- "I Like Myself!" by Karen Beaumont,
- "Everyone is Different," by Todd Parr,
- "Nurture Yourself 101 Ways to Love Your Body, Feed Your Soul & Take Care of You." by Summer Sanders.
Children's books tend to be less focused on weight loss but more toward emphasising positive traits in our children such as kindness or humour.
This list only includes a few examples; there are hundreds of other great resources for parents looking to encourage healthy living in their child.
Rather than focusing on what they can't do (ie. eat certain foods), help them discover new ways to make better choices with food through exercise.
For example, if your child struggles with eating healthy foods like vegetables or fruits then rather than giving him an allowance every week for eating them (which will probably lead to more unhealthy choices), help them come up with a fun way to get active that they enjoy - this could be anything from biking around the neighbourhood at the weekends or swimming after school!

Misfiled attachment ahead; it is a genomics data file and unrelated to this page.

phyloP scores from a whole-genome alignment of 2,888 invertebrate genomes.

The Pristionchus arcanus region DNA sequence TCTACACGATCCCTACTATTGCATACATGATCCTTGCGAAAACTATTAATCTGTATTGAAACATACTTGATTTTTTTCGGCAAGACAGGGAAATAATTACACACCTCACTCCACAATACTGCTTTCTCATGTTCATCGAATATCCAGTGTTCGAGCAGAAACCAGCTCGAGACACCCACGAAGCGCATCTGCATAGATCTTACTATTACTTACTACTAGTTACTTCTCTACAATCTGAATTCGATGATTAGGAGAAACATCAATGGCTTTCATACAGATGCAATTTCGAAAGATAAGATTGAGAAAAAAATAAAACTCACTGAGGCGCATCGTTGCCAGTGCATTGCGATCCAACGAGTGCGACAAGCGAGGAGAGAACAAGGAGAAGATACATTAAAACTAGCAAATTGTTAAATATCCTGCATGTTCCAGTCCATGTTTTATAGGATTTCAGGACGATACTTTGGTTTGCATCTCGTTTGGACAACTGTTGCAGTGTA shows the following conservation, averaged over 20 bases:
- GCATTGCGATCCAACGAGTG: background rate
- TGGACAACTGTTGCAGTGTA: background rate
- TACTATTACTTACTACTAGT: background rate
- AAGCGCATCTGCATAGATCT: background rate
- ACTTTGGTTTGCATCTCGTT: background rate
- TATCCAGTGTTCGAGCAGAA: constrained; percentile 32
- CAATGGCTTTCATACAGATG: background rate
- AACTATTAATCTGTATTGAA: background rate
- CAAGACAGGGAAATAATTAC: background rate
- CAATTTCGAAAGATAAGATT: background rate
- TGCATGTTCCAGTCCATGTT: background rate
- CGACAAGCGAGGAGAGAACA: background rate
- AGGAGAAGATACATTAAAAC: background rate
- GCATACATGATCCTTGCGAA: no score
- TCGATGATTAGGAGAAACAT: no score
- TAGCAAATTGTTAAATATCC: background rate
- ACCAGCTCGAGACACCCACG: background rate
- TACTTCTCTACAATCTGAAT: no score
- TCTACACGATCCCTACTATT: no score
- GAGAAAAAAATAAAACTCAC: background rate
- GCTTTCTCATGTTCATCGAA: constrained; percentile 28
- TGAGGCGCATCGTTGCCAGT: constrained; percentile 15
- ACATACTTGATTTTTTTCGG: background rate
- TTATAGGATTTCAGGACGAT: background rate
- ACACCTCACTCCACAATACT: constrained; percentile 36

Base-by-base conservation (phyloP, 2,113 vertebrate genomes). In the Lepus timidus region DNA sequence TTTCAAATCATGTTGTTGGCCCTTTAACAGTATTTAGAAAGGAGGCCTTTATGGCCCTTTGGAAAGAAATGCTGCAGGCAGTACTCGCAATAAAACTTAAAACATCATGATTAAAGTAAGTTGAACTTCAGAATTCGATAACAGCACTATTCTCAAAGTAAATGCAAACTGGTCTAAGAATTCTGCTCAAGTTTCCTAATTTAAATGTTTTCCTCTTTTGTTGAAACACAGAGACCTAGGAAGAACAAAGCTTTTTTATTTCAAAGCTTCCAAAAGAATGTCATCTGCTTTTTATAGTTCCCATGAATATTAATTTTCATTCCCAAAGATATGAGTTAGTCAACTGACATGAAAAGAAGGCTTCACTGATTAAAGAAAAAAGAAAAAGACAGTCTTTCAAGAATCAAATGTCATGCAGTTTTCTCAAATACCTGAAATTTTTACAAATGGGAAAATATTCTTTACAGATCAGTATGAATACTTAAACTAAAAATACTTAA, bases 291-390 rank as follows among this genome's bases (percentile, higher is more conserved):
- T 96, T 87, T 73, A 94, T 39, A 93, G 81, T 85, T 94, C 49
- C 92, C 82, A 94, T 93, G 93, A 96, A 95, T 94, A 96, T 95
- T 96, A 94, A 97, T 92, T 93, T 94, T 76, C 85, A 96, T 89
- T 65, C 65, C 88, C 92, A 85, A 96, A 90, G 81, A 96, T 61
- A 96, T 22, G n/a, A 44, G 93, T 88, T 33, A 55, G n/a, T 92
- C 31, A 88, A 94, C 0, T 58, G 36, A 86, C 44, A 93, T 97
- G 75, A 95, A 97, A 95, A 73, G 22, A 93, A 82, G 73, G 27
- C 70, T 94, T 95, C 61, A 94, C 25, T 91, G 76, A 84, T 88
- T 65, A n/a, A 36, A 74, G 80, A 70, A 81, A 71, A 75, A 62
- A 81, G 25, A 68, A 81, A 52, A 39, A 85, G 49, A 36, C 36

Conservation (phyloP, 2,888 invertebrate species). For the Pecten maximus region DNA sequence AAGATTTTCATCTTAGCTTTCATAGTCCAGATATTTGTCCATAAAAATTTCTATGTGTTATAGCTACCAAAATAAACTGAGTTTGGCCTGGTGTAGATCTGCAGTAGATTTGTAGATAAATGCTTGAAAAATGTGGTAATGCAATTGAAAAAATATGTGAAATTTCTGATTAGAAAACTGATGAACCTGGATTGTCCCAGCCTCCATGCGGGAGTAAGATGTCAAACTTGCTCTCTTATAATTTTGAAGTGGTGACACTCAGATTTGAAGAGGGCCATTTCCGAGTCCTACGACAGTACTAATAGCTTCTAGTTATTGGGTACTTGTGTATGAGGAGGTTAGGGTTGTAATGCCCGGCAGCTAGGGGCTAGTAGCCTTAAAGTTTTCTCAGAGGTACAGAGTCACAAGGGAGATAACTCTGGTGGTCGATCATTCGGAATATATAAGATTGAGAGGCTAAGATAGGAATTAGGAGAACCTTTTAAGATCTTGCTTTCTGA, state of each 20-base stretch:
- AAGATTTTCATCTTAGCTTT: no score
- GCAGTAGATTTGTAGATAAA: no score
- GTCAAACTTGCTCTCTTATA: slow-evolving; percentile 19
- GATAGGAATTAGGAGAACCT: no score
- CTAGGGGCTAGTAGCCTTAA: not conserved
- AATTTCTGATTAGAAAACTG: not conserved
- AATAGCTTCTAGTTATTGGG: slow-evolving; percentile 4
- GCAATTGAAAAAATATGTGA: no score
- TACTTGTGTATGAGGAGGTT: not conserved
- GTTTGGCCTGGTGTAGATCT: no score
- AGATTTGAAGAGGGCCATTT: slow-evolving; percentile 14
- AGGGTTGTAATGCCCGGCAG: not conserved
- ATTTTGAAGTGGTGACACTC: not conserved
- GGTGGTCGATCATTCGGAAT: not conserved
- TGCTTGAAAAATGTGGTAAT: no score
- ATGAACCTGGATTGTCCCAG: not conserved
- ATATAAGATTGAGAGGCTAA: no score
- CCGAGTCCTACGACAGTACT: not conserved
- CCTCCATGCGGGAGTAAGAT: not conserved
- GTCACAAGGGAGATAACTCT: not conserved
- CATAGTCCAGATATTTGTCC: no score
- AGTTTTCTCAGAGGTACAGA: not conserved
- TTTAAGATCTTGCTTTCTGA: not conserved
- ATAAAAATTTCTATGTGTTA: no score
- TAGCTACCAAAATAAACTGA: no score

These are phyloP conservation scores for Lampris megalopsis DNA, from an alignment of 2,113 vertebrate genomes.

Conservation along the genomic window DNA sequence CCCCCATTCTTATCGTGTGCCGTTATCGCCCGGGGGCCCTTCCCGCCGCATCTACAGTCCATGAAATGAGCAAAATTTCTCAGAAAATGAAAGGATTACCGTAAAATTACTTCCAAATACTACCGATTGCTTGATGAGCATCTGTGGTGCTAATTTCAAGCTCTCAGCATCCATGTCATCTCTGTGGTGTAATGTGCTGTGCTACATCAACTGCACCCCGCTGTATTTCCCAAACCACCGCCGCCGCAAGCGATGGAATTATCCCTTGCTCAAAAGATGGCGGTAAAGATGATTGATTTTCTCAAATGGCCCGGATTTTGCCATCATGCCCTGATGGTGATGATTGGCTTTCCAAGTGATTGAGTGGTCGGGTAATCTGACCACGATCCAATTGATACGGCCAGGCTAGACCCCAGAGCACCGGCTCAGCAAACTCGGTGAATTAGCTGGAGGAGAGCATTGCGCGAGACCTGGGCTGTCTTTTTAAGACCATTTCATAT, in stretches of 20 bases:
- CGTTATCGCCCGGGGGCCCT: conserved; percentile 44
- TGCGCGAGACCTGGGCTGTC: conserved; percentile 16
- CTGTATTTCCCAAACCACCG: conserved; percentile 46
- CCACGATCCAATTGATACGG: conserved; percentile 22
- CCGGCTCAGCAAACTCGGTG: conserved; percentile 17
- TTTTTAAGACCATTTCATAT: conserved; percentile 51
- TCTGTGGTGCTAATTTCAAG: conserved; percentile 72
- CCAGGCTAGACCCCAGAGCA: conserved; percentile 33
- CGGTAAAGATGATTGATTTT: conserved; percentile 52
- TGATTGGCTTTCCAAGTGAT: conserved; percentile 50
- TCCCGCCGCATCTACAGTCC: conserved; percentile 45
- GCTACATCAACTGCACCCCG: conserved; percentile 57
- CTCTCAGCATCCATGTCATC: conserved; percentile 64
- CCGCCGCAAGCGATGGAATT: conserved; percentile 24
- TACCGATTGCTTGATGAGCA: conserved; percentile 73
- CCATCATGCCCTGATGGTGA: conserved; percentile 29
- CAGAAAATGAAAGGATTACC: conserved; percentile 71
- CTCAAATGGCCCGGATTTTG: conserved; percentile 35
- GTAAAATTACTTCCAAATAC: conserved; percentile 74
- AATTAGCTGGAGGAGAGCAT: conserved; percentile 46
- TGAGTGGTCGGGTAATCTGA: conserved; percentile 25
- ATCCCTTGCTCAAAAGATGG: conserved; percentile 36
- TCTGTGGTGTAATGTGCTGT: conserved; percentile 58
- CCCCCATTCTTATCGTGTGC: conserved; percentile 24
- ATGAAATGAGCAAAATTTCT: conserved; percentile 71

Encourage physical activity outside of the home as well by going on family walks and playing sports in your backyard.
It's also important that parents themselves set a good example about what it means to have a "healthy" relationship with food - so don't mention diets or weight loss goals unless they are positive ones!
Be your child's biggest cheerleader
This is especially important for parents who struggle with body image and self-esteem - it's always easier to encourage our children when we know that loving ourselves comes first!
Again, there are hundreds of great books available at the library or online about healthy living, so try reading one together as a family.